In the case of covulcanizable plies to form laminates, the cross-linking components will be blended individually with the polymer and rubber before they are laid up. 'In any case, cross-linking takes place when the vulcanizable or covulcanizable composition is subjected to heat. The conditions under which cross-linking is accomplished can be varied within some broad latitude. Generally, the crosslinking temperature is in the range of about C. to about 220 C. The cross-linking time varies inversely with the temperature and may range from about 2 minutes to about 5 hours. Cross-linking is generally conducted in metal molds under a compression of at least about 10 to about 200 atms.

In addition to the cross-linking components, other ingredients may also be incorporated. The additives normally employed in the vulcanization of rubber can be employed for the present purposes. Thus, for example, use may be made of various extenders such as stearic acid, lauric acid and zinc, sodium salt thereof, etc.; fillers such as carbon black, white carbon, etc.; antioxidants such as phenyl-fl-naphthylamine, di-fi-naphthyl-p phenyleneamine, sym-di-p-naphthyl-p-phenylenediamine, N-isooctylp-aminophenol, the reaction product of diphenylamine and acetone, polymerized trimethyldihydroquinoline, 4,4bis (G-tert-butyl-m-cresol), the reaction product of crotonaldehyde and 3-methyl-6-tert-butylphenyl, nickel dibutyldithiocarbamate, the zinc salt of Z-mercaptobenzimidazole; etc.; pigments, plasticizers, stabilizers, softeners, etc. The vulcanizates, particularly those containing reinforcing fillers and antioxidants, exhibit properties useful in applications requiring oil resistance, heat and flame resistance, solvent resistance, ozone resistance, and low temperature flexibility. Obviously there are cases in which no additive is required or desired, excellent results being achieved with the cross-linking components alone.

The following examples are given for illustrative purthe standard vulcanizate. Nickel carbonates, also in the table, are: basic nickel carbonate and nickel carbonate (NiCO -6H O). The metal compounds in the control formulations are: basic calcium carbonate (CaCO 'Ca(OH) -H O), nickel acetate poses only. It is obvious that many modifications and and nickel sulfate (NiSO -7HO).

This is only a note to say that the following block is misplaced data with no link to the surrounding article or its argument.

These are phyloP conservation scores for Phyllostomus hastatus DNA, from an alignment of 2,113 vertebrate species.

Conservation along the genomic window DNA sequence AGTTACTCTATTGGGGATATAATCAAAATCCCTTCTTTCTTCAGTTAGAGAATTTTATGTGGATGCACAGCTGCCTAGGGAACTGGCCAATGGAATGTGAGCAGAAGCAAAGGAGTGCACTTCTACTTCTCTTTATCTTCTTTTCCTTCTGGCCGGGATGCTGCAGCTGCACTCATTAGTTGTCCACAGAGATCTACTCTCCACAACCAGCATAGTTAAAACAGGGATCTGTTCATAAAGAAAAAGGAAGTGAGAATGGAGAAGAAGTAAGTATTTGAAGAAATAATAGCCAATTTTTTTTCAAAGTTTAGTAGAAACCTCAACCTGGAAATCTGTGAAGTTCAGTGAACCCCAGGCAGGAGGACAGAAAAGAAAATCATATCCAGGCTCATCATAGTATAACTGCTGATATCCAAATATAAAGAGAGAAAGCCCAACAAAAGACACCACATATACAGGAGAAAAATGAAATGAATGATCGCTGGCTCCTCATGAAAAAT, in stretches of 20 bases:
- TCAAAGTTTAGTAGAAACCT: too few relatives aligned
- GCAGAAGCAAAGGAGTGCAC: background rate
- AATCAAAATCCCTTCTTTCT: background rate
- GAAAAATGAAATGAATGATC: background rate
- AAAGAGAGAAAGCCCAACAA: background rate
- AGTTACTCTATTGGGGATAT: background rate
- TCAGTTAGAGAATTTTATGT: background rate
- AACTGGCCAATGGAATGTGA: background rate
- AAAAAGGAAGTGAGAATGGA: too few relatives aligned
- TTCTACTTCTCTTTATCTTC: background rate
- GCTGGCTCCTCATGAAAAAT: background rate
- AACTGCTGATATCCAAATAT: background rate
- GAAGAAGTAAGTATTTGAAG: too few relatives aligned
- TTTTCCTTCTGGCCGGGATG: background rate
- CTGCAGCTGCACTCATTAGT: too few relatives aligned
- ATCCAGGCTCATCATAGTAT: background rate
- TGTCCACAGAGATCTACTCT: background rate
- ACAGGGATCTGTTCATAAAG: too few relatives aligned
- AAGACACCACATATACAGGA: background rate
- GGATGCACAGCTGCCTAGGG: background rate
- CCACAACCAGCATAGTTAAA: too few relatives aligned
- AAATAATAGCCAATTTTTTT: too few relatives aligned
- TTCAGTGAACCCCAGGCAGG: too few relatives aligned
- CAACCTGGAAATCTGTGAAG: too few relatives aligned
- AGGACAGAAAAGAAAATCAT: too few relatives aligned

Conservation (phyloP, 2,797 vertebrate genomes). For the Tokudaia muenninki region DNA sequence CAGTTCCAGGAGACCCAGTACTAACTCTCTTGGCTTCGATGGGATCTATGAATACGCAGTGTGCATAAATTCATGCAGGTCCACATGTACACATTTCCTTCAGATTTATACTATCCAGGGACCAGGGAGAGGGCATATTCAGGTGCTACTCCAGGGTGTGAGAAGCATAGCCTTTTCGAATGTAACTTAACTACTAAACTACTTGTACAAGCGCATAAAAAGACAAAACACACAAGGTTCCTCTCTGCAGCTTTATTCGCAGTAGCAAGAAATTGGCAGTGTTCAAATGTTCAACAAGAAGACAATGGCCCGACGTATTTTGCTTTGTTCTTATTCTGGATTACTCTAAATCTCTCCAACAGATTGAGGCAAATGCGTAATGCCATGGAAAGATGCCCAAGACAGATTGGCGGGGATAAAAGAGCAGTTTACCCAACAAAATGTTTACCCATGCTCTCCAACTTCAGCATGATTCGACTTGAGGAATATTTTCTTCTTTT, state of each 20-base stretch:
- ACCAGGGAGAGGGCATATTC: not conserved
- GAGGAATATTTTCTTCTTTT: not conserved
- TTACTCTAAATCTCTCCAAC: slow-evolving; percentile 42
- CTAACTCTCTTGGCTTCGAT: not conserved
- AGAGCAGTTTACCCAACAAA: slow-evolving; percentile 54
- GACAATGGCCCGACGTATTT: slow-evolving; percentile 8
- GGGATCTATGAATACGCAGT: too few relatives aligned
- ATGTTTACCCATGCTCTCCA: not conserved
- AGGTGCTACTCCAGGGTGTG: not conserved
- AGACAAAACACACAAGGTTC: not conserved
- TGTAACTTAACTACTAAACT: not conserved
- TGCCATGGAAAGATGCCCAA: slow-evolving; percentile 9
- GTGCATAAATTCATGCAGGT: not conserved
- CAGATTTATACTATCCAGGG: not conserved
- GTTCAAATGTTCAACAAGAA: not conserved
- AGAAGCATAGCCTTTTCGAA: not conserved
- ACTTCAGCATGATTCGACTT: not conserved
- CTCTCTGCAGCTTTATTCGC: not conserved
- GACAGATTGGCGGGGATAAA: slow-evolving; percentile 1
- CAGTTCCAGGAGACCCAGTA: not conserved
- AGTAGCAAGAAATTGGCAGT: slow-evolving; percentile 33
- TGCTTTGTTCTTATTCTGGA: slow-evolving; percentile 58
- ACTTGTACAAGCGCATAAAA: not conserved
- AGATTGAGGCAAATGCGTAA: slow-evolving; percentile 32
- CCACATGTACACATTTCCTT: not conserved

TABLE 1(i) Standard vulcanizate Post-vuleanizate Aged vulcanizate Cross-linking formulation Modulus (kg/cm?) at- T3 En T E Ex. (percent (percent (percent (percent No. Compound (1) Parts Agent (2) TB EB 12. 5% 50% 100% 200% 300% change) change) change) change) 1 Basic nickel 1 2-mercaptoimida- 121 590 13 22 30 59 89 144 (+18) 310 (47) 89 (27) 300 (49) carbonate. zoline.

480 38 72 108 152 (+12) 300 (38) 115 (19) 290 (43) 350 31 67 92 128 160 170 (+8) 250 182 (+12) 200 300 31 67 89 135 163 190 (+12) 200 (+34) 310 12 37 68 121 154 184 (+14) 220 (31) 150 (--9) 200 (37) 250 13 40 77 139 173 (+6) 170 (27) 168 (+2) 170 (30) 650 8 21 32 66 100 169 (+18) 290 (49) 131 (-10) 270 (4 5 Trimethylthio- 130 350 9 21 38 70 108 157 (+20) 300 -44) 143 (+10) 220 (60) urea. 9 Nickel 5 Z-mercaptoimida- 158 370 13 29 55 110 150 190 (+20) 200 (46) 183 (+16) 200 (46) carbonate. 2 inc.

TABLE 1 (ii) Cross-linking formulation Standard vulcanizate Post-vulcanizate Aged vulcanizate Con- Modulus (kg/cm!) at T1; E T E trol (percent (percent (percent (percent No. Compound Parts Agent TB EB 12.5% 60% 100% 200% 300% change) change) change) change) 1 Not added 0 Z-mercapto- 126 590 28 61 88 111 150 (+19) 270 (59) 118 (8) 250 (56) imidazoline. 2 Copper carbon- 5 --do 121 560 17 30 44 78 98 155 (+30) 440 (20) 66 (46) 350 (32) ate. 3 Nickel acetate--- 5 do 108 420 20 29 46 88 146 (+35) 240 (43) 131 (+21) 190 (55) 4 Nickel sulfate--- 5 d0 91 480 22 29 38 63 82 117 (+27) 300 (38) 109 (+20) 250 (49) EXAMPLES 1-9 In the following examples, an epichlorohydrin polymer having a RSV value of 12 (as determined in nitrobenzene at 30 C.) was made up into the following composition.